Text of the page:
Let’s say that you have a timetable for every stop in a city’s public transport system. Each stop has it’s own timetable, that says how many minutes it takes to get to all the stations that you can get to from that line (excluding changes).
In the example image to the right, you can see a visualization of the input timetables when we want to go from station A to station F. Station C indicates that a change must be made to reach station F.
When we look in our timetable, we will see how long it will take to reach each station on that line. The weights in the graph (the numbers on the edges), indicates how many minutes that will take. When we look in a timetable, we will only see how long it will take to reach another station on that same line. So when we look at the timetable for station A, we will only see how long it will take to reach station B, C and D. To see how long it takes to reach station E and F, we need to look in the timetable for station C, where we’d have to make a change to reach station F.
Let’s assume that we have a database for all the timetables for every station in the city’s public transport system. We have access to a function
db(station, time), which, given a station and a time, returns a list of all the stations that you can reach from the specified station, and how many minutes it will take from the specified time. So when going from station A to station F, the time we need to calculate is the time to get from station A to station C, and then add the time to get from station C to station F, since it’s another line.
One way to find (one of) the shortest paths is to convert the timetables into a graph with the correct weights on them (the weights is the number of minutes between two stations, instead of between that station and the start station), and then using Dijkstra’s algorithm to find the shortest path.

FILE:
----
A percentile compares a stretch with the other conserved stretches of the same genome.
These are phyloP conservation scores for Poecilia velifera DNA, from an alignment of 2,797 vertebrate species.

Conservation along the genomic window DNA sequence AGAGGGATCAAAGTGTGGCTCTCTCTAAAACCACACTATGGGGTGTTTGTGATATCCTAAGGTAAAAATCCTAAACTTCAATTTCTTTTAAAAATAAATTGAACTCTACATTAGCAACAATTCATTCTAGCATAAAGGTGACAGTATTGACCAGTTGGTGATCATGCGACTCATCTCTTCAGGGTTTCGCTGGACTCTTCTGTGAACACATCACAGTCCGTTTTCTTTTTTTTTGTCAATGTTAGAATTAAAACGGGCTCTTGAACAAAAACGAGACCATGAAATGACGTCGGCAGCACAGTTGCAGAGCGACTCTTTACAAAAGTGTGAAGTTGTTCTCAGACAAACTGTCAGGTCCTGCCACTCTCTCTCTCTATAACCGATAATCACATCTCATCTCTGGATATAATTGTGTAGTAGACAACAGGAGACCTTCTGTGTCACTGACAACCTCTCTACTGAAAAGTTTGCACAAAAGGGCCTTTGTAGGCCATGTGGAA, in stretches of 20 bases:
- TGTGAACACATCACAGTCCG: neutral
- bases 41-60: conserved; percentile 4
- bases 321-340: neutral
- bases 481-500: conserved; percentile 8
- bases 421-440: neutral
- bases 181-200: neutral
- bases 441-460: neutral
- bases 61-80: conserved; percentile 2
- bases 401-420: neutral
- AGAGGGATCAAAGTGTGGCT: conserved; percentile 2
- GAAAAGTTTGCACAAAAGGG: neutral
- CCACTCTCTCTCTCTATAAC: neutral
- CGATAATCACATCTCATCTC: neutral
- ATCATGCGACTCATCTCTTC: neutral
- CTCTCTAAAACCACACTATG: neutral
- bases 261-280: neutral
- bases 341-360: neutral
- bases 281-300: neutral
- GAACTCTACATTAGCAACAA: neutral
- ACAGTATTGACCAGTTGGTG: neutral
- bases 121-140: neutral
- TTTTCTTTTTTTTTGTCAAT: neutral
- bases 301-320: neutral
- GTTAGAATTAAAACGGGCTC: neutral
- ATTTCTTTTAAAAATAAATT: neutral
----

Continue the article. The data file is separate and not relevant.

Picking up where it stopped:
Below you can see the pseudo code for the conversion of the timetables into a graph and then Dijkstra’s algorithm, copied right from wikipedia, and lastly a function that calculates the time it will take. A change between two lines is assumed to take one minute (walking from one train/bus/etc. to another).
Convert the timetables into a graph using Depth-first search.
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// Convert the problem to a graph problem using DFS. // Graph: The graph to be constructed. Empty graph from the beginning. // start: The staion/node to start from. // time: When to start the journey. // prev: Previous station; used to calculate if a change must be made. function init(Graph, start, time, prev): list := db(start, time) if start not in Graph: Graph.add(s) for x in list: if x not in start.nbors(): // A change has not been made, so subtract the time it took to // get to the previous stop. if prev is in db(x, time): start.add_nbor(x, x - prev) // A change has been made and the time has been reset. // Add one minute for the time it takes to make the change. else: start.add_nbor(x, x + 1) if x is not in Graph: init(Graph, x, time + x, start)
Next is Dijkstra’s algorithm, which you can read about at wikipedia if you like. It finds one of the shortest possible routes from one node to another, and returns a list of those nodes. Since every node is inserted into a min-heap in this implementation of Dijkstra’s algorithm, the time complexity will increase with
O(nlogn), since we do
n insertions (
n nodes/stations), and each insertion into a heap takes
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// 'Graph' is the grapth created with init(), 'start' is the start vertex, // 'target' is the target vertex to get to and 'time' is the desired time // to start the journey at. x is the stop, x is the time to get there // from 'start'. function dijkstra(Graph, start, target, time): Q := empty min-heap for x in Graph: dist[x] := infinity prev[x] := undefined Q.add(x) dist[start] := 0 while Q is not empty: u := Q.pop() // We can stop here if u is target. if u is target: calculate_time(Graph, time, dist, target) return for x in u.nbors(): alt := dist[u] + x if alt < dist[x]: dist[x] := alt prev[x] := u
Lastly is the function that will calculate the time it takes to reach the specified station.
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// Calculates the time that the journey will take, including changes. function calculate_time(G, time, dist, u): i := dist[u] // Go through and add all distances together. while prev[u] is defined: u := prev[u] i := i + u // Print the number of minutes one of the shortest distances takes. print i
The final time complexity for this will be